No Time for Downtime

No Time for Downtime

Downtime can be costly to small businesses—you can lose customer good will and sales if you’re not operating. Here are four ways to reduce downtime and improve your customer service so it doesn’t seem like you’re down if customers are disconnected and can’t reach the person they were just talking with.

 

When a small business is unable to function, it’s bad news—and costly. An IDC survey1 of small and medium-size businesses found that downtime costs $8,200 to $25,600 an hour, and events that caused downtime often lasted a devastating 24 hours. When people rely on your business, it’s critical to keep going no matter how. Here are four key ways to keep the doors (phones and website) open.

 

1. Develop an employee action plan

When a crisis like a major storm or hurricane strikes, it’s critical you can respond quickly and coordinate with your workers. An employee action plan documents the roles and responsibilities that employees have in the recovery effort, eliminating costly confusion and time lags in getting back on your feet. “Use phone, texting and social media to provide updates on your recovery process and to let everyone know you’re still in business,” according to James Rivera, an official at The Small Business Administration, which provides a wide range of resources2 to help you prepare for emergencies.

 

2. Automatic, but not on autopilot.

Virtually every business relies on data to function today. “Your recovery plan will be a moot point if the data you are saving is old, corrupted or incomplete,” points out Stefanie D’Aulizio, a spokesperson for MyITpros, an IT consulting firm in Austin, Texas. Essential to preventing downtime is automatic data backups, which keep the copies in a remote location or the cloud, allowing you to keep working seamlessly even if the worst happens. Optimum Business customers get Internet security from industry leader McAfee. Among the program’s other features, it allows users to preserve irreplaceable personal information on demand, on a schedule, or before a smartphone that's gone missing is wiped; then restore that information to any supported mobile device.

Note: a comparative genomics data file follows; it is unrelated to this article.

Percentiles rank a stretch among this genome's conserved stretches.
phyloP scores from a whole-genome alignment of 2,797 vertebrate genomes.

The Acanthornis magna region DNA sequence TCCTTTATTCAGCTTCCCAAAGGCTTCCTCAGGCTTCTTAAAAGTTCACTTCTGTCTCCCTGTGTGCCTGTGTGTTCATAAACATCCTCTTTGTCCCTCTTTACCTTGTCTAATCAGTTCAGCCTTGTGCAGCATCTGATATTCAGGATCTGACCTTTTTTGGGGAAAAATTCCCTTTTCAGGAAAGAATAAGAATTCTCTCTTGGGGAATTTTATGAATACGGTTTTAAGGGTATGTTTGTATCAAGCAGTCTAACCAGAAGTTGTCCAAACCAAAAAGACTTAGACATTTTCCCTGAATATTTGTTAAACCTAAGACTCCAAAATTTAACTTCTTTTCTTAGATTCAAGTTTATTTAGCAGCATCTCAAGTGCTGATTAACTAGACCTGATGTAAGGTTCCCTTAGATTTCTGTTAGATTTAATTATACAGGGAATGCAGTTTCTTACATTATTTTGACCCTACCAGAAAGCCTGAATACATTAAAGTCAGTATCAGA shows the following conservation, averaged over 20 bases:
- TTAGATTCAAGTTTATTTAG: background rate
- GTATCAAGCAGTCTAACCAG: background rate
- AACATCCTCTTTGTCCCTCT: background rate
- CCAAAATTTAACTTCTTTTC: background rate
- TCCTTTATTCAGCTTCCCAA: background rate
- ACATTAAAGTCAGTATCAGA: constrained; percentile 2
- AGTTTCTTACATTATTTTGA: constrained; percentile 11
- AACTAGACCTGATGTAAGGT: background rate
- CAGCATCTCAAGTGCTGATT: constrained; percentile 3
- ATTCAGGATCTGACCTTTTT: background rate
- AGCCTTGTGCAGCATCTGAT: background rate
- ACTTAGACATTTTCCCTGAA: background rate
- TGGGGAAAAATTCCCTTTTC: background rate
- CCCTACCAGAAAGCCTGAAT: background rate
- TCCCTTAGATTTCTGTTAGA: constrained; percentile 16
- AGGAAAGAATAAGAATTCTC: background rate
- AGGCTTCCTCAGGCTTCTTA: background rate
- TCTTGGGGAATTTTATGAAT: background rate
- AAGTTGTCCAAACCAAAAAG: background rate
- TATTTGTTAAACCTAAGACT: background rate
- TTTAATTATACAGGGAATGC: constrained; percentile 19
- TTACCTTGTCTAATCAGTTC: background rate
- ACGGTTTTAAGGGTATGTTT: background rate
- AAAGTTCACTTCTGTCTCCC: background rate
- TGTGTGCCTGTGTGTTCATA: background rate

At the same time, don’t let your disaster planning go on autopilot. D’Aulizio says lots of small businesses find themselves in trouble because they don’t test their disaster recovery plan or revise them as their business grows.

 

3. Use same-day service providers.

If your Internet or phone system is down, you need to get it working fast. That’s why it’s critical to work with service providers who respond to your needs immediately. For example, Optimum Business provides a Same-day Service Guarantee, ensuring that they will begin working on any issues with your service the same day they are reported, even if they need to send a technician to your site.

 

4. Offer responsive customer service.

Bad customer service is not good for your business. A study3 by Consumer Reports identified the most notable customer service irritants. The list is led by the inability to speak with a person on the phone (sited by 75 percent); being disconnected (74 percent), and not being able to reach the same customer service rep if previously disconnected (71 percent). A shoddy, non-responsive customer service department can be the same as “downtime” if customers can’t get the help they need, so instill a culture of service where customers come first. Optimum Business provides live support 24-7, ensuring that customers can always receive immediate assistance. Because if you can’t get the service you need when issues arise, you can’t be of service to your customers.

 

1IDC 2015 SMB Business Continuity Study, IDC/Carbonite, April 2015.

2Starting and Managing Your Business, U.S. Small Business Administration.

3”The Problem with Customer Service,” Consumer Reports, July 2015.

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